2nd October is the birth anniversary of Mohandas Karamchand Gandhi, and as a biographer of the Mahatma, I might be expected to write about him and his legacy. Most years that is what I do, but this 2nd October, I wish instead to remember another remarkable Indian who was born on this day. This was Lal Bahadur Shastri. The reason for the departure is as follows: whereas Gandhi's legacy is timeless and universal, Shastri's legacy is particularly relevant to India in 2020. Although he was Prime Minister for merely a year and a half, in that brief period he did some remarkable things, worth emulating by the man who is Prime Minister of India today.
Born on 2nd October 1904, Lal Bahadur Shastri threw himself into the freedom struggle as a young man, and spent many years in jail. He acquired a reputation for a quiet courage as well a steely rectitude. The latter characteristic was strikingly manifested when, as Railway Minister in Jawaharlal Nehru's cabinet, he resigned after a train accident, an ethical act rare then and completely inconceivable now. Later, he was reinducted into the cabinet, and Nehru came increasingly to rely upon him, and to see Shastri as his eventual successor.
Shortly after he was sworn in as Prime Minister in June 1964, Shastri was interviewed by the New Delhi correspondent of the Manchester Guardian. The journalist wrote up the conversation in an article entitled 'A Sparrow's Strength'. He found Shastri "rock-sure of himself", a "very strong man indeed'", who spoke in short and sharp sentences - "no words wasted".
Others were less impressed. In October 1964, Shastri made a brief stop in Karachi while on his way home from a meeting in Cairo. There he was met by the Pakistani President, Field Marshal Ayub Khan. The burly dictator was underwhelmed by the democrat's puny size and understated manner. Shastri seemed an altogether unworthy successor to his famous and charismatic predecessor. After his meeting with our Prime Minister, Ayub told an aide: "So this is the man who has succeeded Nehru!"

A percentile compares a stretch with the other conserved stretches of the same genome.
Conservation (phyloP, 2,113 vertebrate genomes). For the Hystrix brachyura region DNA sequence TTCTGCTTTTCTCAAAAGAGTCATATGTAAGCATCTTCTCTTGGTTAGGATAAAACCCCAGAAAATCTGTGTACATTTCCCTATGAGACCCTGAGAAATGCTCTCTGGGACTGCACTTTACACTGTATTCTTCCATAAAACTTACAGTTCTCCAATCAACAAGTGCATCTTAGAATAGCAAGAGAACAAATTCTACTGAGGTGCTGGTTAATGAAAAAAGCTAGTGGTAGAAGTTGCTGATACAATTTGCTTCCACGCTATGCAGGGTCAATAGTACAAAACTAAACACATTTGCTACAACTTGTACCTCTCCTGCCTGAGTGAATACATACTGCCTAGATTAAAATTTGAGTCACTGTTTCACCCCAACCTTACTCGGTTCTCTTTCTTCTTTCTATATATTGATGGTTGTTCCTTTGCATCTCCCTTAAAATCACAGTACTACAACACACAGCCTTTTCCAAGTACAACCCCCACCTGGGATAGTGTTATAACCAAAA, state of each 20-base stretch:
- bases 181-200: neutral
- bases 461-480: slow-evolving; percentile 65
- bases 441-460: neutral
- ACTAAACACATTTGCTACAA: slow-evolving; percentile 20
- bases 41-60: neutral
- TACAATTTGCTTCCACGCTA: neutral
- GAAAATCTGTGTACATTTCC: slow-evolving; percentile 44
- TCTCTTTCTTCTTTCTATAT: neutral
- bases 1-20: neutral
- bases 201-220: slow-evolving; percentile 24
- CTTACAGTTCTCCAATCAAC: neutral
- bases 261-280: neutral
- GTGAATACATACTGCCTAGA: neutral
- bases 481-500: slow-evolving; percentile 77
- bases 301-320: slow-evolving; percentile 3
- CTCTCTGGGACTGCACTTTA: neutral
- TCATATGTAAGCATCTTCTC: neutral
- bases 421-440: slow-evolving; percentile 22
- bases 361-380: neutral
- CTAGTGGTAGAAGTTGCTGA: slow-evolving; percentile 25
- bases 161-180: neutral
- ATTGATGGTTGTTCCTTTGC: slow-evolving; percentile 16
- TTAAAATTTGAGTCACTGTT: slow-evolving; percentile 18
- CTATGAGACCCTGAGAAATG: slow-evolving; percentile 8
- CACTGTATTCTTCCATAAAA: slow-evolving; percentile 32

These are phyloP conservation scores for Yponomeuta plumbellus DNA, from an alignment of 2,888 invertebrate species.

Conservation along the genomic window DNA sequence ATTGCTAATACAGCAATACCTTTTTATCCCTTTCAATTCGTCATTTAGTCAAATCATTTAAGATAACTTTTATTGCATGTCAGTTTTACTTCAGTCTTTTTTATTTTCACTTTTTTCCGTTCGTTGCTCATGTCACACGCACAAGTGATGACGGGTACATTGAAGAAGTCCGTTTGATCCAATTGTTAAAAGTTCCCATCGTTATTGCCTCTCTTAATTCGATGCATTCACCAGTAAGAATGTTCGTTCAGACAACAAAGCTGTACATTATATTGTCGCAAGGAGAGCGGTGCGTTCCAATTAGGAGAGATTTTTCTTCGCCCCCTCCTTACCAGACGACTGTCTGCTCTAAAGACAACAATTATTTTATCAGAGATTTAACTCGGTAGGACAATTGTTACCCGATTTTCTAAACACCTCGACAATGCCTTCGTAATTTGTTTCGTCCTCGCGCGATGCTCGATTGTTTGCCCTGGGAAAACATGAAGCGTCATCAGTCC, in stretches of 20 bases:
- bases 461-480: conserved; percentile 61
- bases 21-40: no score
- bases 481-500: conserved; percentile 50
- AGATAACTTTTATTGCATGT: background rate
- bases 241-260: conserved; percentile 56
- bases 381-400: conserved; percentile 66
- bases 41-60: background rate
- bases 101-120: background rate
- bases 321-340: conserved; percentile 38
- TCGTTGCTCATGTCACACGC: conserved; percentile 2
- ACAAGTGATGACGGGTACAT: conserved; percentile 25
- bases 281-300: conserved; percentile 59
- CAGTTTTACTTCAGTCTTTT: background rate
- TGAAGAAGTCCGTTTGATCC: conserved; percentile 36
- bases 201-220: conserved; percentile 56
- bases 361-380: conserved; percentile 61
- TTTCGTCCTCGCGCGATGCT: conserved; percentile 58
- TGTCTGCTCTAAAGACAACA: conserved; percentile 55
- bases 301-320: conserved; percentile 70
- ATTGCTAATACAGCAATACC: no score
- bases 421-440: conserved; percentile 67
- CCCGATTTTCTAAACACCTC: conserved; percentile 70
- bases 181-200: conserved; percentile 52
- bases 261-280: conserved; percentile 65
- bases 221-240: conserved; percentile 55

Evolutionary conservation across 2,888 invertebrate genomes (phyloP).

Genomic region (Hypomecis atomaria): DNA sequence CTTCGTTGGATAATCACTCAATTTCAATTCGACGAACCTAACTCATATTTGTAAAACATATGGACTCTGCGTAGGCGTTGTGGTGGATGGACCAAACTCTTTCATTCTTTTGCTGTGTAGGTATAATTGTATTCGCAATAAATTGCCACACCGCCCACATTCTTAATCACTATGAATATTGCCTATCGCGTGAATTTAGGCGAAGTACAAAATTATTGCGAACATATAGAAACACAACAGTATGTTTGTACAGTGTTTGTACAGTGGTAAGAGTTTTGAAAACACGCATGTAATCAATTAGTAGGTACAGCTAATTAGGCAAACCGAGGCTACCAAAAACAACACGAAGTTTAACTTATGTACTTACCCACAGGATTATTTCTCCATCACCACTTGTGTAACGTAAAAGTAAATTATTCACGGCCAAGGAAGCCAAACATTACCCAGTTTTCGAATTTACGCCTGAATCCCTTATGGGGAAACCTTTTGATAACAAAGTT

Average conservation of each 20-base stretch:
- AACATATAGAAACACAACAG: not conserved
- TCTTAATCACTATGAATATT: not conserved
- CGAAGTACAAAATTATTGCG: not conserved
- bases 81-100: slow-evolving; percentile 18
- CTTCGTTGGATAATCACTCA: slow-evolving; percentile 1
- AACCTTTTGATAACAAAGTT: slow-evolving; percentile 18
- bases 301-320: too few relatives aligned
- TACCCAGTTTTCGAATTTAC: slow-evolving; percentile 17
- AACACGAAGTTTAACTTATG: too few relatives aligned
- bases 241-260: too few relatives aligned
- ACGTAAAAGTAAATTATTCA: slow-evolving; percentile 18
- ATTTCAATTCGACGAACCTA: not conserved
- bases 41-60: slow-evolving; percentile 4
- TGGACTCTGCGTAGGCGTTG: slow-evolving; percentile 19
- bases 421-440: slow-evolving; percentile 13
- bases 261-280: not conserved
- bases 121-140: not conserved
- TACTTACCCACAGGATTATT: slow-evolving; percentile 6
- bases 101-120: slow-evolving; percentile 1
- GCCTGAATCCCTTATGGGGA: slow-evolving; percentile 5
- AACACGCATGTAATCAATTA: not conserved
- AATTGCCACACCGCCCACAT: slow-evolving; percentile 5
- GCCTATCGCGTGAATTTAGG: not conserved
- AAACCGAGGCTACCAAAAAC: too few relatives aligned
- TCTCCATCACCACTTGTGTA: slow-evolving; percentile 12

When Nehru died, Pakistan and India were on the verge of settling the Kashmir dispute, peacefully. However, after he saw and met Shastri, Ayub Khan abandoned the path of negotiation and dialogue and sought to seize Kashmir by force. In August 1965, Pakistan sent infiltrators into the Valley. In early September, the Pakistan Army launched an attack in the Chhamb sector. But it turned out that the Field Marshal had seriously underestimated the resolve and fighting spirit of the little Gandhian in a dhoti. For Shastri now immediately sanctioned the opening of a new front in the Punjab. Indian troops crossed the border and made for Pakistan's premier city, Lahore. Three weeks of fierce fighting followed, before a cease-fire brokered by the United Nations came into effect on 22nd September.